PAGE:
Acquisition of its GPON partner, reportedly for $290M, strengthens Ericsson's position in the US FTTH market

Michelle Donegan

February 12, 2007

2 Min Read
Ericsson Buys  Entrisphere

Ericsson AB (Nasdaq: ERIC) acquired its U.S. GPON partner, Entrisphere Inc. , today for an undisclosed sum, to strengthen its position in the North American FTTH market. (See Ericsson Buys Entrisphere.)

The deal ends months of speculation and comes as no surprise given that Entrisphere was Ericsson's U.S. GPON partner. The Swedish giant has been talking about wanting a slice of the American FTTH market for some time. In February, Ericsson CEO Carl-Henric Svanberg said that he wanted a "fair share" of U.S. GPON business. (See Ericsson: Hungry for PON.)

Ericsson did not disclose how much it paid, but last November Light Reading pointed to a Swedish press report that said Entrisphere would fetch about $290 million. (See Ericsson to Buy Entrisphere?)

As partners, the two companies are competing for AT&T Inc. (NYSE: T)'s FTTH network business. The other contenders are Alcatel-Lucent (NYSE: ALU), Hitachi Telecom (USA) Inc. , Motorola Inc. (NYSE: MOT), and Tellabs Inc. (Nasdaq: TLAB; Frankfurt: BTLA). With such formidable competition, Ericsson reportedly needed more than a partnership with Entrisphere for AT&T to take its GPON offering seriously.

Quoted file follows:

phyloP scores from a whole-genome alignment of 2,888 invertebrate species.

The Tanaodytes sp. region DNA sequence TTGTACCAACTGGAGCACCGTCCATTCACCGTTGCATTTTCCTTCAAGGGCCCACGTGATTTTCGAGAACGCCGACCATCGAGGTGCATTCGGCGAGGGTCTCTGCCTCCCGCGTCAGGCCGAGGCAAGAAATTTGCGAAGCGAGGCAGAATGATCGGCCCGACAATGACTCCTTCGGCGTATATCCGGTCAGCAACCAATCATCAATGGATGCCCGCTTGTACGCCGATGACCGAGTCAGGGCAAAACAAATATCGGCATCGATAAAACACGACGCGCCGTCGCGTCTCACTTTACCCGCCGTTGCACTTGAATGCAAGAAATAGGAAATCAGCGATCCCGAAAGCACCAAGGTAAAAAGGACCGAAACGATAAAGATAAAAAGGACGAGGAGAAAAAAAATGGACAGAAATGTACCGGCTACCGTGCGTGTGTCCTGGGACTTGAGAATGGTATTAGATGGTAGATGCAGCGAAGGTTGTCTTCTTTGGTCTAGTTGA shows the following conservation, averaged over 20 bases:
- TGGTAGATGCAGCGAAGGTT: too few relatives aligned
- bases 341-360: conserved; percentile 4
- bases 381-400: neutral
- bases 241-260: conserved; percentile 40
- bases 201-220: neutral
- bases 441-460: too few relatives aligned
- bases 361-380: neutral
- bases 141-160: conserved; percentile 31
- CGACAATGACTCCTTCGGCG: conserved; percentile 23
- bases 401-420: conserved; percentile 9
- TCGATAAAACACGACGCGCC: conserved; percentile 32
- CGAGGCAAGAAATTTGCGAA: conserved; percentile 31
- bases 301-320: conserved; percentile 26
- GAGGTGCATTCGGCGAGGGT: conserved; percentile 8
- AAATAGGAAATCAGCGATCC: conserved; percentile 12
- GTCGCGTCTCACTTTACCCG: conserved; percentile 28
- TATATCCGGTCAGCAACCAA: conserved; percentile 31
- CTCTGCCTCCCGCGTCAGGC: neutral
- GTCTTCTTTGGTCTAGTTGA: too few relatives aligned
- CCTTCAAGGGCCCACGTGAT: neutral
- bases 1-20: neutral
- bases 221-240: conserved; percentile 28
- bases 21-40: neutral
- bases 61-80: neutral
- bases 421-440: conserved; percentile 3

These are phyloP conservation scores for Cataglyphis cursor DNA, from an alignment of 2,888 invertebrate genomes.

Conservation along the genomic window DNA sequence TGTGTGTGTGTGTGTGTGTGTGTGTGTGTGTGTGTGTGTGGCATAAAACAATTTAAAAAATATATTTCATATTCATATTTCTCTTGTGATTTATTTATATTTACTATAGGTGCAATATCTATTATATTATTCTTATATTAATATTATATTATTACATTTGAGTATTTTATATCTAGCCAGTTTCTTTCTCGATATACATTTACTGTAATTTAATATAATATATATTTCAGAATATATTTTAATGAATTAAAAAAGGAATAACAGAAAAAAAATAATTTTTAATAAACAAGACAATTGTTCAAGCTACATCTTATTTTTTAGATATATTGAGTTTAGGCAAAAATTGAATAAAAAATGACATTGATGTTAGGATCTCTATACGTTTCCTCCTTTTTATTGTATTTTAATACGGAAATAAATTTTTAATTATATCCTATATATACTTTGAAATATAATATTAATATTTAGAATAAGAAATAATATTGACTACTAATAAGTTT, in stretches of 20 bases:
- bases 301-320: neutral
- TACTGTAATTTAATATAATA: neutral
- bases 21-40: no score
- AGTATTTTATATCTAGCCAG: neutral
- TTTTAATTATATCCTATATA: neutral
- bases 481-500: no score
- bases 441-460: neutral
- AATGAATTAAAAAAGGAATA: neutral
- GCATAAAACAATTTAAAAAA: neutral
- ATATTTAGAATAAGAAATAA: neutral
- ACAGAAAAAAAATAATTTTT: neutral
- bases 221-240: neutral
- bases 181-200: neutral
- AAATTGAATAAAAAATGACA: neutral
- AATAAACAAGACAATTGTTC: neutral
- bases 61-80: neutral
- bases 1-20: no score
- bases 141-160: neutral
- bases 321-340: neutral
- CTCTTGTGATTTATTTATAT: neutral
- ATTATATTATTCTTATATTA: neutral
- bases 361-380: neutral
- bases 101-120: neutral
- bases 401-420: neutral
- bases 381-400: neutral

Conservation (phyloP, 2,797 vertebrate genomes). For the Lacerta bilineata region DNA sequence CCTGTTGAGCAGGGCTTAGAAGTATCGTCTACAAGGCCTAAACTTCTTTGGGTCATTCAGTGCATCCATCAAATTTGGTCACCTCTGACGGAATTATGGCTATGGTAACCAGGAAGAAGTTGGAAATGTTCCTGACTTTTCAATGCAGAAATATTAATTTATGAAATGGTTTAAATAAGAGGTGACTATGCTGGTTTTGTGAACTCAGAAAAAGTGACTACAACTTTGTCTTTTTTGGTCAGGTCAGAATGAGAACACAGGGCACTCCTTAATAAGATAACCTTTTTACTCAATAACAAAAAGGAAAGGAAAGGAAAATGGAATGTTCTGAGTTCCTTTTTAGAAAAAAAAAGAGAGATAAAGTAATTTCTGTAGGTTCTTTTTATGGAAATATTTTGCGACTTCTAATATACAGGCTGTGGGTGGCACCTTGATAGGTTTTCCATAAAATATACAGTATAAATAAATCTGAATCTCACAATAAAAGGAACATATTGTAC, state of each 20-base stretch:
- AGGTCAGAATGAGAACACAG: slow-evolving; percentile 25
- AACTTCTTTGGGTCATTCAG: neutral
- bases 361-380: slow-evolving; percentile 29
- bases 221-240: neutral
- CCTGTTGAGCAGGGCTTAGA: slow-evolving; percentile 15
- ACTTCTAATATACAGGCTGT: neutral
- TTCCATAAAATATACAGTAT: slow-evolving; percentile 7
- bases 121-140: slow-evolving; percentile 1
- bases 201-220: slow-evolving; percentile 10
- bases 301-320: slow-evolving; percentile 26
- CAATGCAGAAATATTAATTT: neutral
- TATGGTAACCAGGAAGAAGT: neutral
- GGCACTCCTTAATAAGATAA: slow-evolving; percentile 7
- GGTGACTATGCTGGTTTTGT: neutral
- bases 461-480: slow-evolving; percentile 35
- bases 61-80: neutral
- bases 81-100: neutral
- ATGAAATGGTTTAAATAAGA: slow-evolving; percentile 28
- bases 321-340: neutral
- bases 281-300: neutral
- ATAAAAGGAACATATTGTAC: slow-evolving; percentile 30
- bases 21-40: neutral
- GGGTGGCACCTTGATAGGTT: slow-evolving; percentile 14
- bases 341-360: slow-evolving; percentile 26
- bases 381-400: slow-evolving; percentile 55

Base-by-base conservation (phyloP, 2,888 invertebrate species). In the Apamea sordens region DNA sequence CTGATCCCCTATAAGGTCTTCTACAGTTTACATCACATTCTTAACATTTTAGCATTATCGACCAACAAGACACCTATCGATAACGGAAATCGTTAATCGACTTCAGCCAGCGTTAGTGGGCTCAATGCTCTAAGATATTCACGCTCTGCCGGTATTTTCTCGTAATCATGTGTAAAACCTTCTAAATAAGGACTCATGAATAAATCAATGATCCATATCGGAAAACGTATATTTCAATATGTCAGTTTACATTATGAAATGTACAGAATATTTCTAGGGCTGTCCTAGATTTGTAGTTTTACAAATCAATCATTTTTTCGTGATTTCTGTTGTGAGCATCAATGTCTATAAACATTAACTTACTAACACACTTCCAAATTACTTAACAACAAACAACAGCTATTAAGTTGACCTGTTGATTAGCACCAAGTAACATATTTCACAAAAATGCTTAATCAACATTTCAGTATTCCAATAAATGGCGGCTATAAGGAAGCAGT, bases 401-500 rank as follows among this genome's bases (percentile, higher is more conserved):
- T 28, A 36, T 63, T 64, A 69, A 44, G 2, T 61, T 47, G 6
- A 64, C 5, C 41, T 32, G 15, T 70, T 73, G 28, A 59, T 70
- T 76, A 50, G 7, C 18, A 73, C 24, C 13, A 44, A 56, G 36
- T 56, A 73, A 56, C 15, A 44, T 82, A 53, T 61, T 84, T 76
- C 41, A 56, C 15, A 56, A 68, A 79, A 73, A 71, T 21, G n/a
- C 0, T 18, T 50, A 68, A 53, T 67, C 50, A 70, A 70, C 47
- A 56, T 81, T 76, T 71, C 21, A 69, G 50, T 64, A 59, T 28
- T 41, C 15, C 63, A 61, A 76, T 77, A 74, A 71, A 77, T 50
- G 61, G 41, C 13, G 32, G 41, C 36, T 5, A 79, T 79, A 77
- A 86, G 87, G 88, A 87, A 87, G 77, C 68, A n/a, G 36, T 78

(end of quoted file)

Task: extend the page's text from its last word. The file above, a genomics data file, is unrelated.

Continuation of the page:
Following the acquisitions of Marconi Corp. plc and Redback Networks Inc. , Entrisphere rounds out the Swedish vendor's broadband product portfolio. Entrisphere has 140 employees. In addition to bidding for AT&T's GPON business with Ericsson, Entrisphere won technical approval from Embarq Corp. (NYSE: EQ) in March to sell equipment for broadband digital carrier loop builds. (See Entrisphere Confirms Sprint Win .)

Ericsson has also been named as a possible buyer of Tellabs in the rumor mill. According to a Light Reading poll in January, Ericsson was believed most likely to purchase Tellabs. (See M&A Speculation.)

But the Entrisphere deal may end such speculation. Prudential Equity analyst Inder Singh says this acquisition reduces the chances of a Tellabs purchase. "Tellabs' main growth areas are edge routing and PON, which Ericsson acquired in Redback and Entrisphere," he says.

Ericsson's Svanberg says further acquisitions in IP infrastructure are "less likely." Instead, acquisitions will be in its new multimedia business. "Absolutely in multimedia," says Svanberg. "You can expect acquisitions there."

— Michelle Donegan, European Editor, Light Reading

About the Author(s)

Michelle Donegan

Michelle Donegan is an independent technology writer who has covered the communications industry for the last 20 years on both sides of the Pond. Her career began in Chicago in 1993 when Telephony magazine launched an international title, aptly named Global Telephony. Since then, she has upped sticks (as they say) to the UK and has written for various publications including Communications Week International, Total Telecom and, most recently, Light Reading.  

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